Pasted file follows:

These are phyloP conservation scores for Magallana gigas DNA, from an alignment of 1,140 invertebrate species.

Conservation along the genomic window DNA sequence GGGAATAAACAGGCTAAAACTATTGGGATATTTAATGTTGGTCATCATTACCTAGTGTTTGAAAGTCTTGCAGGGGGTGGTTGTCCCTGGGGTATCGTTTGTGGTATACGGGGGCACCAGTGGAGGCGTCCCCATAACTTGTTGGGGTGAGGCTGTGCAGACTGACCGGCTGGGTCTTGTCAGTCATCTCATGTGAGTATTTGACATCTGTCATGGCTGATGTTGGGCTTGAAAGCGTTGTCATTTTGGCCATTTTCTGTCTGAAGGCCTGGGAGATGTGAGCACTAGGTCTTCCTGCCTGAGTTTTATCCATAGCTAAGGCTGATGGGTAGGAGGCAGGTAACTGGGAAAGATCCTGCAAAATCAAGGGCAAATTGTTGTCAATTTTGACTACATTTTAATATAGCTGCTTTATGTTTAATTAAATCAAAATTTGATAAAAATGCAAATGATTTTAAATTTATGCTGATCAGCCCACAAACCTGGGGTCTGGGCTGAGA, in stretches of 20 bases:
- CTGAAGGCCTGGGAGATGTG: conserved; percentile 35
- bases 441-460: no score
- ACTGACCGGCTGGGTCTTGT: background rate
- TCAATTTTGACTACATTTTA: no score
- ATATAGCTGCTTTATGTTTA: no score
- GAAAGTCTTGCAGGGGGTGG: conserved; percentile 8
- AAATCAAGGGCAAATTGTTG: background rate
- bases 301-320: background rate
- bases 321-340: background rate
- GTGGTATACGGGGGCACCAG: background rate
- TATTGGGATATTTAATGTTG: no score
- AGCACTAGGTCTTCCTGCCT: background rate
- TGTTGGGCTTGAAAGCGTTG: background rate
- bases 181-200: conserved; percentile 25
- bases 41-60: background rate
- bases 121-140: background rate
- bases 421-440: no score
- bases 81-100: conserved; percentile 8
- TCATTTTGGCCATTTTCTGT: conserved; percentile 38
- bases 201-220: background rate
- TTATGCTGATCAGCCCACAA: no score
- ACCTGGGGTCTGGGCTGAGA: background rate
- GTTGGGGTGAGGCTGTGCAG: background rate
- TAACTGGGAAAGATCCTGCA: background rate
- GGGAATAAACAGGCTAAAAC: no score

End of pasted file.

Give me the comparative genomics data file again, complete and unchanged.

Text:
These are phyloP conservation scores for Magallana gigas DNA, from an alignment of 1,140 invertebrate species.

Conservation along the genomic window DNA sequence GGGAATAAACAGGCTAAAACTATTGGGATATTTAATGTTGGTCATCATTACCTAGTGTTTGAAAGTCTTGCAGGGGGTGGTTGTCCCTGGGGTATCGTTTGTGGTATACGGGGGCACCAGTGGAGGCGTCCCCATAACTTGTTGGGGTGAGGCTGTGCAGACTGACCGGCTGGGTCTTGTCAGTCATCTCATGTGAGTATTTGACATCTGTCATGGCTGATGTTGGGCTTGAAAGCGTTGTCATTTTGGCCATTTTCTGTCTGAAGGCCTGGGAGATGTGAGCACTAGGTCTTCCTGCCTGAGTTTTATCCATAGCTAAGGCTGATGGGTAGGAGGCAGGTAACTGGGAAAGATCCTGCAAAATCAAGGGCAAATTGTTGTCAATTTTGACTACATTTTAATATAGCTGCTTTATGTTTAATTAAATCAAAATTTGATAAAAATGCAAATGATTTTAAATTTATGCTGATCAGCCCACAAACCTGGGGTCTGGGCTGAGA, in stretches of 20 bases:
- CTGAAGGCCTGGGAGATGTG: conserved; percentile 35
- bases 441-460: no score
- ACTGACCGGCTGGGTCTTGT: background rate
- TCAATTTTGACTACATTTTA: no score
- ATATAGCTGCTTTATGTTTA: no score
- GAAAGTCTTGCAGGGGGTGG: conserved; percentile 8
- AAATCAAGGGCAAATTGTTG: background rate
- bases 301-320: background rate
- bases 321-340: background rate
- GTGGTATACGGGGGCACCAG: background rate
- TATTGGGATATTTAATGTTG: no score
- AGCACTAGGTCTTCCTGCCT: background rate
- TGTTGGGCTTGAAAGCGTTG: background rate
- bases 181-200: conserved; percentile 25
- bases 41-60: background rate
- bases 121-140: background rate
- bases 421-440: no score
- bases 81-100: conserved; percentile 8
- TCATTTTGGCCATTTTCTGT: conserved; percentile 38
- bases 201-220: background rate
- TTATGCTGATCAGCCCACAA: no score
- ACCTGGGGTCTGGGCTGAGA: background rate
- GTTGGGGTGAGGCTGTGCAG: background rate
- TAACTGGGAAAGATCCTGCA: background rate
- GGGAATAAACAGGCTAAAAC: no score